On Tuesday a federal appeals court in Texas ruled against the U.S. Environmental Protection Agency (EPA), and scolded the agency for rejecting state pollution controls. Federal regulators had claimed that the Texas codes fell short of meeting requirements of the Clean Air Act, but in a 32-page written opinion, Judge Jennifer Elrod of the 5th U.S. Circuit Court of Appeals and a George W. Bush appointee chastised the EPA for taking four years to review the Texas permits. Because federal regulators took longer than the statutory deadline of 18 months, the court ruled that the EPA must review the permits again.
The controversy stems from the state-issued permits that regulate pollution controls at coal plants and energy providers in Texas. The EPA and Texas officials have long been at odds, and the Lone Star state has filed numerous lawsuits against the federal agency in recent years. Last fall governor Rick Perry made the EPA one of his leading foils during his failed campaign for the Republican party’s presidential nomination. Perry claimed that EPA regulations were a prime example of “big government” overreach into state affairs. Perry claimed, for example, that Texas’ improved air quality was proof that the state’s efforts worked. But an analysis by the EPA and independent researchers counters that federal laws, not state regulations, were behind decreases in air pollution metrics including greenhouse gases, ozone concentrations and nitrogen oxide emissions.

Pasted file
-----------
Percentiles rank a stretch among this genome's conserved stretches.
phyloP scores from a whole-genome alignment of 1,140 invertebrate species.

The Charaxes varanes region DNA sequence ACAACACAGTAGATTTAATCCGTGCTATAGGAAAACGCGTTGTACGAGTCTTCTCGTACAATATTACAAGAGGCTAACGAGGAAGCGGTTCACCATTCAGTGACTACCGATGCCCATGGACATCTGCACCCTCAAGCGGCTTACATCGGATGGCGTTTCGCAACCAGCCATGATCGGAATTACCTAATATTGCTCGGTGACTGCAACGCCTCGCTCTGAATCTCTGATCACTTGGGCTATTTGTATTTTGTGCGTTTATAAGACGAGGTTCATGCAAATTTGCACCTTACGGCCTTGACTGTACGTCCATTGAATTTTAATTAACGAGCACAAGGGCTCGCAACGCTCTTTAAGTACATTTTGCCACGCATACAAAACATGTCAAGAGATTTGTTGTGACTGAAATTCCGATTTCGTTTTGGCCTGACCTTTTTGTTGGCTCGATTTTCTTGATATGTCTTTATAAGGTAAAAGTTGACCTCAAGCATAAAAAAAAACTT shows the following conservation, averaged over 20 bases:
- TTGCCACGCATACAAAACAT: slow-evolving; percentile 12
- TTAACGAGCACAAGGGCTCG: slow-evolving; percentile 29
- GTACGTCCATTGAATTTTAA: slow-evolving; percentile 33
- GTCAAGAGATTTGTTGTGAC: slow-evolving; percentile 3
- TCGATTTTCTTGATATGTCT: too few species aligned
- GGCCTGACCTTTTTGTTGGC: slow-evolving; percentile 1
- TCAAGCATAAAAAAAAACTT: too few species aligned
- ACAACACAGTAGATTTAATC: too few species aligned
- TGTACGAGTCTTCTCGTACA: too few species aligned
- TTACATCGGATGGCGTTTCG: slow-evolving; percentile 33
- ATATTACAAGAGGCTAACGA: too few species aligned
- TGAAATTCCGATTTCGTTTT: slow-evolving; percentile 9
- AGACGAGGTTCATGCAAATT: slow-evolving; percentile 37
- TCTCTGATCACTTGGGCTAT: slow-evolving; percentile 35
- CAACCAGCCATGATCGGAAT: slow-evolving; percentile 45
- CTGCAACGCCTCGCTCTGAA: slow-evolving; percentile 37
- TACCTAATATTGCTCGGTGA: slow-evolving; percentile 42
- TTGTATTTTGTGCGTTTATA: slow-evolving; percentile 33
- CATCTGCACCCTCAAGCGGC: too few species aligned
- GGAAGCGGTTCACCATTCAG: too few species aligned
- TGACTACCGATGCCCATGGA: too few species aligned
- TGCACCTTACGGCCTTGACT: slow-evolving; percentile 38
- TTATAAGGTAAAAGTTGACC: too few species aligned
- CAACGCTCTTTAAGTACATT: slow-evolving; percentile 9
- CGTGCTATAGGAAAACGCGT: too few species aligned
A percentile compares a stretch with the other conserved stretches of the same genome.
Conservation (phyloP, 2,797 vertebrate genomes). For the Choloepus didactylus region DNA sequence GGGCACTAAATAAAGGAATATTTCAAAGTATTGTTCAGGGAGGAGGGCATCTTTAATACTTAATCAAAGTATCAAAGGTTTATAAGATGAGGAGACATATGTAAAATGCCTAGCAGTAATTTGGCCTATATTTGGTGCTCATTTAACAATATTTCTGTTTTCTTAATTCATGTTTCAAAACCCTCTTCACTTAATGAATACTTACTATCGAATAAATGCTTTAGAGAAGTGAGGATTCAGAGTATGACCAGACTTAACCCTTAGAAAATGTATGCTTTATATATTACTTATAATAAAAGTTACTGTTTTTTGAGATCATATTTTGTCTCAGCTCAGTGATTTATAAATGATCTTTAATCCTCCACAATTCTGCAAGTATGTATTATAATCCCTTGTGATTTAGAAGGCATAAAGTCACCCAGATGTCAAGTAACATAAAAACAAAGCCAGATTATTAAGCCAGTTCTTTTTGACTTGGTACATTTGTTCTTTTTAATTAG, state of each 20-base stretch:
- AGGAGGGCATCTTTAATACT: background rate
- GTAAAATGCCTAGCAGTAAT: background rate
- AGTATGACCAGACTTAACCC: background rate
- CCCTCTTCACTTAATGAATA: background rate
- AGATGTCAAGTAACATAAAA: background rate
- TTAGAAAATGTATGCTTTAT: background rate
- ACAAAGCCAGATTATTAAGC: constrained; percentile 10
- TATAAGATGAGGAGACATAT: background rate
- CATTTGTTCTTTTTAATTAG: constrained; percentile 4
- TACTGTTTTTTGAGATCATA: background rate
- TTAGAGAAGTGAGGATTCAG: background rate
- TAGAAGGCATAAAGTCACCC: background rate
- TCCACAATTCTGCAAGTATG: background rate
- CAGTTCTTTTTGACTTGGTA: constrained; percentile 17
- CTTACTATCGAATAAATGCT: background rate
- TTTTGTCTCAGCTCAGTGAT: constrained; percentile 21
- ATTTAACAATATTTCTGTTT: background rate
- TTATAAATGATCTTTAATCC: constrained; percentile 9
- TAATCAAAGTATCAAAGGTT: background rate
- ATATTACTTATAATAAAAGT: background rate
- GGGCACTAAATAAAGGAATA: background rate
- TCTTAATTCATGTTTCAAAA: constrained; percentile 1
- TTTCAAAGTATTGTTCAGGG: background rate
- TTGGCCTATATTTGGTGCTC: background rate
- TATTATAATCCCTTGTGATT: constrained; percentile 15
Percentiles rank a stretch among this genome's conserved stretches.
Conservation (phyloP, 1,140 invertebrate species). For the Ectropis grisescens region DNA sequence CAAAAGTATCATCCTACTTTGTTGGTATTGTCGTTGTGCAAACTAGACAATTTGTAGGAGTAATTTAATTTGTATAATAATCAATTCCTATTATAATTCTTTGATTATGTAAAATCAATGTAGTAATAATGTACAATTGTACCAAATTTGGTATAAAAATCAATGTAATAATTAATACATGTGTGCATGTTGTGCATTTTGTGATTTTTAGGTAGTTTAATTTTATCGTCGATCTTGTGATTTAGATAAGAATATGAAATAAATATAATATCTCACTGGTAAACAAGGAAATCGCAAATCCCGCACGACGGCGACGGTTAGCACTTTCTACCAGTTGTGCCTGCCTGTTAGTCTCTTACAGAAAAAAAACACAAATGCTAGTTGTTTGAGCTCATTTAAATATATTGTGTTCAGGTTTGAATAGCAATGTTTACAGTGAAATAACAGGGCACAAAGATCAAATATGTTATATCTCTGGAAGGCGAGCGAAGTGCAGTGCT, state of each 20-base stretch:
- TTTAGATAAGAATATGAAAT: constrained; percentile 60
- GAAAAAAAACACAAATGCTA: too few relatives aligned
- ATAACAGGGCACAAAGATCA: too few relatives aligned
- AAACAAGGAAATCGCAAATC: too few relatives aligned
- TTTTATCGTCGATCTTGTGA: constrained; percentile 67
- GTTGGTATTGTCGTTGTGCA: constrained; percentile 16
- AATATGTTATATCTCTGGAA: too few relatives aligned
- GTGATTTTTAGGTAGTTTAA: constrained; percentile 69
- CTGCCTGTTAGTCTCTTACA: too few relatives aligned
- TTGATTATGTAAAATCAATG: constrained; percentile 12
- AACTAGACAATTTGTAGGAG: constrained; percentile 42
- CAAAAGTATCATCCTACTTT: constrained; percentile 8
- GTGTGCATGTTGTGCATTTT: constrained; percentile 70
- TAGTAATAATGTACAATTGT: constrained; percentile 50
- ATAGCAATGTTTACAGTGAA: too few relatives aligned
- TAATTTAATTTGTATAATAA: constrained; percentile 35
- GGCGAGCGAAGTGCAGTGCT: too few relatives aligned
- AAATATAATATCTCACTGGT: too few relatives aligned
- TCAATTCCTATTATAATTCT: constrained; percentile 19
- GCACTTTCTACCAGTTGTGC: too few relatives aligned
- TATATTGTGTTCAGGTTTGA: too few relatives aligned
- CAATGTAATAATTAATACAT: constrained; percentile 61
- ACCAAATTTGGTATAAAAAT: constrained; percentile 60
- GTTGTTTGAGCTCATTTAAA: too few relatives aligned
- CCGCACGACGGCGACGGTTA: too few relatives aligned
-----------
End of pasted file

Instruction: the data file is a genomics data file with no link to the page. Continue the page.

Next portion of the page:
The Texas Commission on Environmental Quality, which is responsible for state air quality regulations in Texas, welcomed the decision. The ruling actually does not require the EPA to accept the rejected Texas air quality measures. Instead, the three-judge panel instructed EPA officials to review the state’s guidelines and issue a quick decision.
With the EPA’s proposal yesterday to set limits on emissions from new coal-fired power plants, look for the legal battle to continue. Texas is one of 10 states that could be affected by these regulations if the EPA implements these new rules.